Where Does Exercise Fit In?

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Is back pain affecting your daily activities? Experience has shown us that back pain can impede our ability to work and function at an optimal level whether in a job setting or at home. You may be asking yourself what it is you can do to decrease your pain. Exercise is an activity that most have participated in at one time or another with varying purpose and outcomes. Exercise has the potential to do many things for you including keeping your back healthy.

The team at the Spine Center takes pride in working together in an effort to provide you with the most up to date information on topics that you care about. The most recent addition to our website includes illustrations of exercises that are known to promote flexibility and spinal stabilization. These exercises are basic in nature and can be done by patients with most neck and back conditions. However, you should consult your physician before starting any exercise program.

Exercise and its therapeutic benefits for patients suffering with low back pain have been discussed throughout the years by various healthcare professionals. These discussions have been the platform for several research studies. One such study independently reviewed more than 30 randomized, controlled trials concluding that exercises may be helpful in returning patients with chronic low back pain to their regular daily activities including work.2 In addition, a 1999 award-winning study showed that physiotherapy, muscle strengthening, and aerobics were all able to significantly reduce pain intensity, pain frequency, and disability during activities of daily living.1 Both studies depict exercise as a positive method of treatment for low back pain.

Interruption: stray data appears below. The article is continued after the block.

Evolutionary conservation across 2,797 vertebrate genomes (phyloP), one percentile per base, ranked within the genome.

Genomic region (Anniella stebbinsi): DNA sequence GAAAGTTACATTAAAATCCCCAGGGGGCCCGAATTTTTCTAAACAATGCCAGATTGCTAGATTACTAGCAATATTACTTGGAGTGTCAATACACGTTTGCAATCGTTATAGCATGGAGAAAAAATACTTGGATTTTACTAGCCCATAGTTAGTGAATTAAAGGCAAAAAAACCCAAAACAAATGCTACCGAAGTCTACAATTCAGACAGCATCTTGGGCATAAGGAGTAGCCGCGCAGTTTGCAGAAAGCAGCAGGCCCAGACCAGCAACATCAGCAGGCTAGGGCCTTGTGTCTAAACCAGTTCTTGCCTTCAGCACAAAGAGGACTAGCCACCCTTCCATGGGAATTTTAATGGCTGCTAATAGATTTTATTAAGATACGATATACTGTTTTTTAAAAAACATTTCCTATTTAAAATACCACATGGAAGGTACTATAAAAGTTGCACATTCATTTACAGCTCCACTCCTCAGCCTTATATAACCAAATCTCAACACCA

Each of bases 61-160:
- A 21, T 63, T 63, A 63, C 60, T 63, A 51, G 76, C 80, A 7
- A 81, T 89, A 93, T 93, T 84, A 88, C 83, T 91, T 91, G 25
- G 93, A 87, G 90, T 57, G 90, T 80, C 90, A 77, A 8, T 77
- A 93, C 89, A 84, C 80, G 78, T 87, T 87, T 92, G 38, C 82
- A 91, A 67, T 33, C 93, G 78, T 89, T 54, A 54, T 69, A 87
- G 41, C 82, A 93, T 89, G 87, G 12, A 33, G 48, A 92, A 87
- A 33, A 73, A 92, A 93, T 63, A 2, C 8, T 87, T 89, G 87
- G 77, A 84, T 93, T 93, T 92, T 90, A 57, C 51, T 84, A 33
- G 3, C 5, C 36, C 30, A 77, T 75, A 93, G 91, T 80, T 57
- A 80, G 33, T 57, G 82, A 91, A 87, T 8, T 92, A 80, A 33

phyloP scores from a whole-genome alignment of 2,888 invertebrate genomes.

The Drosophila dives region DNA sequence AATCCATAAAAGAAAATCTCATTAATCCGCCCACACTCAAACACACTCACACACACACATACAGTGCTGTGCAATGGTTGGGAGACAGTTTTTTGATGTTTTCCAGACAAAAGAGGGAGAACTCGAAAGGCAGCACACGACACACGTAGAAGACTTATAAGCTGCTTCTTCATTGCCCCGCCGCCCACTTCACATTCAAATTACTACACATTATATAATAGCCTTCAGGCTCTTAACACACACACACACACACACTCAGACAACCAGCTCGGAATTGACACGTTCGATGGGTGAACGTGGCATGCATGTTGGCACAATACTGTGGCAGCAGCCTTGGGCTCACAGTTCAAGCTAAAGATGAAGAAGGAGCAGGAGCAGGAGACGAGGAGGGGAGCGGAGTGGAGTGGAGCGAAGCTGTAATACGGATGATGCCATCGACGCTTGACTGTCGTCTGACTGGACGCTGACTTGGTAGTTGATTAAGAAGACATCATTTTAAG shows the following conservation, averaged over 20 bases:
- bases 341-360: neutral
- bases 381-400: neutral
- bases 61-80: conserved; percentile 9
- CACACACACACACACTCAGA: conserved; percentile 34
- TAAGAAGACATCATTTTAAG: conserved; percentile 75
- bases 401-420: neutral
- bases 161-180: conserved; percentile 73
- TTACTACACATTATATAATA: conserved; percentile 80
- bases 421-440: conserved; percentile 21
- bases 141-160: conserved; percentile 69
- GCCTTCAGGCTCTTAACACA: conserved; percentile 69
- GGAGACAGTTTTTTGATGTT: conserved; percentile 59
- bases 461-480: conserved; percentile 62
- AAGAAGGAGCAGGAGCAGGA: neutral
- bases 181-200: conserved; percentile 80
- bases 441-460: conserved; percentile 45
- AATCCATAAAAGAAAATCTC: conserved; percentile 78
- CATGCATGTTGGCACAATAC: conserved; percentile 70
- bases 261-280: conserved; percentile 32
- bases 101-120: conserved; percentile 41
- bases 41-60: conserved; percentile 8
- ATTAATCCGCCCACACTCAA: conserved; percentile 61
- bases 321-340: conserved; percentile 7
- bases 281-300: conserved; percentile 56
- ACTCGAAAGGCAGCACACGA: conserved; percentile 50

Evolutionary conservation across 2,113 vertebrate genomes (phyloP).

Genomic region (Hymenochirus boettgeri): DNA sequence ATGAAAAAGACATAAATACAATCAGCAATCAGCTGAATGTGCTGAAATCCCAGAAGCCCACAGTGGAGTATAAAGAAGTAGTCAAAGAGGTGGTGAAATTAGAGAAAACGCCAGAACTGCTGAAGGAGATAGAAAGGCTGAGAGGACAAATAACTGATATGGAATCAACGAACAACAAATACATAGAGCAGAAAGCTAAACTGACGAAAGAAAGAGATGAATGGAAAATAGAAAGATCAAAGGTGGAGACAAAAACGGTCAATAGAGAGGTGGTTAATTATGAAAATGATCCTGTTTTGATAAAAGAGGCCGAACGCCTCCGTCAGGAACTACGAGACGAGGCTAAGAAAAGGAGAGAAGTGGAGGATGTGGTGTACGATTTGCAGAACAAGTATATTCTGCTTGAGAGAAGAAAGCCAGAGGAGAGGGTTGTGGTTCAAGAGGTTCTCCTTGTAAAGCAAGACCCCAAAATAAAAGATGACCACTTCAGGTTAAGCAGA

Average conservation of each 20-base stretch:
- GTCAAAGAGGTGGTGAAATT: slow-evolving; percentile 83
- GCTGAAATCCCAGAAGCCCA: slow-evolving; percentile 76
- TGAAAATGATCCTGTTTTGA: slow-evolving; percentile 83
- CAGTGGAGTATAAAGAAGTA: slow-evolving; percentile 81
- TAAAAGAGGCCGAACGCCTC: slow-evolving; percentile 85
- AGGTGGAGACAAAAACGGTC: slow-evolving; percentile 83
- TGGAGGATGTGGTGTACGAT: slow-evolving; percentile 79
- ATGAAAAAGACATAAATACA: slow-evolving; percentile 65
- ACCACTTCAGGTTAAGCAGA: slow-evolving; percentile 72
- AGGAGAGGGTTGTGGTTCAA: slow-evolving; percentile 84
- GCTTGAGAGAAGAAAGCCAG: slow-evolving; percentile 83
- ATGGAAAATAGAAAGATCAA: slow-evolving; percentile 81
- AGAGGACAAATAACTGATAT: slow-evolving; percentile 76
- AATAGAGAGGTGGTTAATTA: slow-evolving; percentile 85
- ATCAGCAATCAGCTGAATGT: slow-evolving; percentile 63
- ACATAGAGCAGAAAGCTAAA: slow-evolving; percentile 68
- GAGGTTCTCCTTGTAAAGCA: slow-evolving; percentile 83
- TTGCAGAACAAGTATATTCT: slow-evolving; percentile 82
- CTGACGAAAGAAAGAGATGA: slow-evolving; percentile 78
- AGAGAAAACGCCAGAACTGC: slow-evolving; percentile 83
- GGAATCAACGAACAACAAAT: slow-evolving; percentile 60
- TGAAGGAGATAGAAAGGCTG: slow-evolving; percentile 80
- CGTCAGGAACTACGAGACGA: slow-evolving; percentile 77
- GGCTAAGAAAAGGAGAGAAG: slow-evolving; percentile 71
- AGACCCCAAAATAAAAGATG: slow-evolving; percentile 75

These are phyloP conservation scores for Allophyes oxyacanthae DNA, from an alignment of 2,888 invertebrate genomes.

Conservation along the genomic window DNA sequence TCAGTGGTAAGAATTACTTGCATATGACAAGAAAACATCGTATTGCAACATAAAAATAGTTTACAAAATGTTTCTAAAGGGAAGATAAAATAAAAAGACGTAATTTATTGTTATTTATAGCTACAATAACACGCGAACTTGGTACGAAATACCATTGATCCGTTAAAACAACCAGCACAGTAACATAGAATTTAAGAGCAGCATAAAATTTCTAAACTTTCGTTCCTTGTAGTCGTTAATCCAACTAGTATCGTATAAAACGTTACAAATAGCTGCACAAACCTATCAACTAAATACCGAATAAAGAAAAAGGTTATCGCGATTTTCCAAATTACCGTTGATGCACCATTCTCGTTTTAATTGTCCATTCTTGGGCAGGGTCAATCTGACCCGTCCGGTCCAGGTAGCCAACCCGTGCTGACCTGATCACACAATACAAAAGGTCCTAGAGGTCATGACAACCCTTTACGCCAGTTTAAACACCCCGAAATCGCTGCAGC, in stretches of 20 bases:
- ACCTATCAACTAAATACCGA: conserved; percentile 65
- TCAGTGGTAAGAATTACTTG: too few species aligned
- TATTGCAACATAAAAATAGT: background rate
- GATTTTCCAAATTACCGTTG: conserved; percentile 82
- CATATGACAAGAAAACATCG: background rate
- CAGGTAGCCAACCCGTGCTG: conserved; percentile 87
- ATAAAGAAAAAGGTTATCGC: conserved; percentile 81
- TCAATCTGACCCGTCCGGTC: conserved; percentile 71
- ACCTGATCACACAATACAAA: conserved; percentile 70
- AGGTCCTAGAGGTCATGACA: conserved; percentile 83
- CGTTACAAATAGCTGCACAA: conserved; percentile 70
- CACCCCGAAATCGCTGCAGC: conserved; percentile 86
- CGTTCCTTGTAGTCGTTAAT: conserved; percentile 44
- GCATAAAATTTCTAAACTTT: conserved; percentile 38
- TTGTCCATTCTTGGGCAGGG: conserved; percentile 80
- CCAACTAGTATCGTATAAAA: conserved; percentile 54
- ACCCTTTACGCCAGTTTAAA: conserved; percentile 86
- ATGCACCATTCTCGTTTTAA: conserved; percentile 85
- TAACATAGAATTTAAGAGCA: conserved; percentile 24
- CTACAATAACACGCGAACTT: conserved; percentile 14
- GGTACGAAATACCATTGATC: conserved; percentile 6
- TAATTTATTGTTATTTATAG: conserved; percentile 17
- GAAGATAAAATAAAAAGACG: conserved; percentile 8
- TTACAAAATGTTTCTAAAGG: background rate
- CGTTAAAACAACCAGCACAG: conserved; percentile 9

Keep in mind that it is essential, if participating in any exercise program, that you preserve proper body mechanics. The term, body mechanics, is most commonly used when referring to body movement while maintaining spine alignment. Shifts in your spines natural contour have the potential to cause an acute or exacerbate a chronic back condition.

A few simple rules to follow include:

1. When bending- Keep your back and neck inline as you bend at the hips and knees. Remember to tighten your abdominal muscles.
2. When lifting more than 5 pounds - Get close to the load and tighten your abdominal muscles. Keep your back and neck inline, bend at the hips, and lift with your legs and buttocks.
3. When turning- Do not twist. Pivot your feet towards the desired direction.

Exercise and its place in healthcare will continue to evolve. In an effort to maintain a healthy lifestyle many people have started exercising daily. If exercise is on your agenda, make sure to exercise safely and efficiently. Work smarter not harder.

Please visit the tips section of our website for exercises that you can do at home.

References

Mannion, A., Muntener, M., Taimela, S., & Dvorak, J. (1999). A Randomized Clinical Trial of Three Active Therapies for Chronic Low Back Pain. SPINE , 2435-2448

Van Tulder, M., Malmivaara, A., Esmail, R., & Koes, B. (2000). Exercise Therapy for Low Back Pain. SPINE , 2784-2796.

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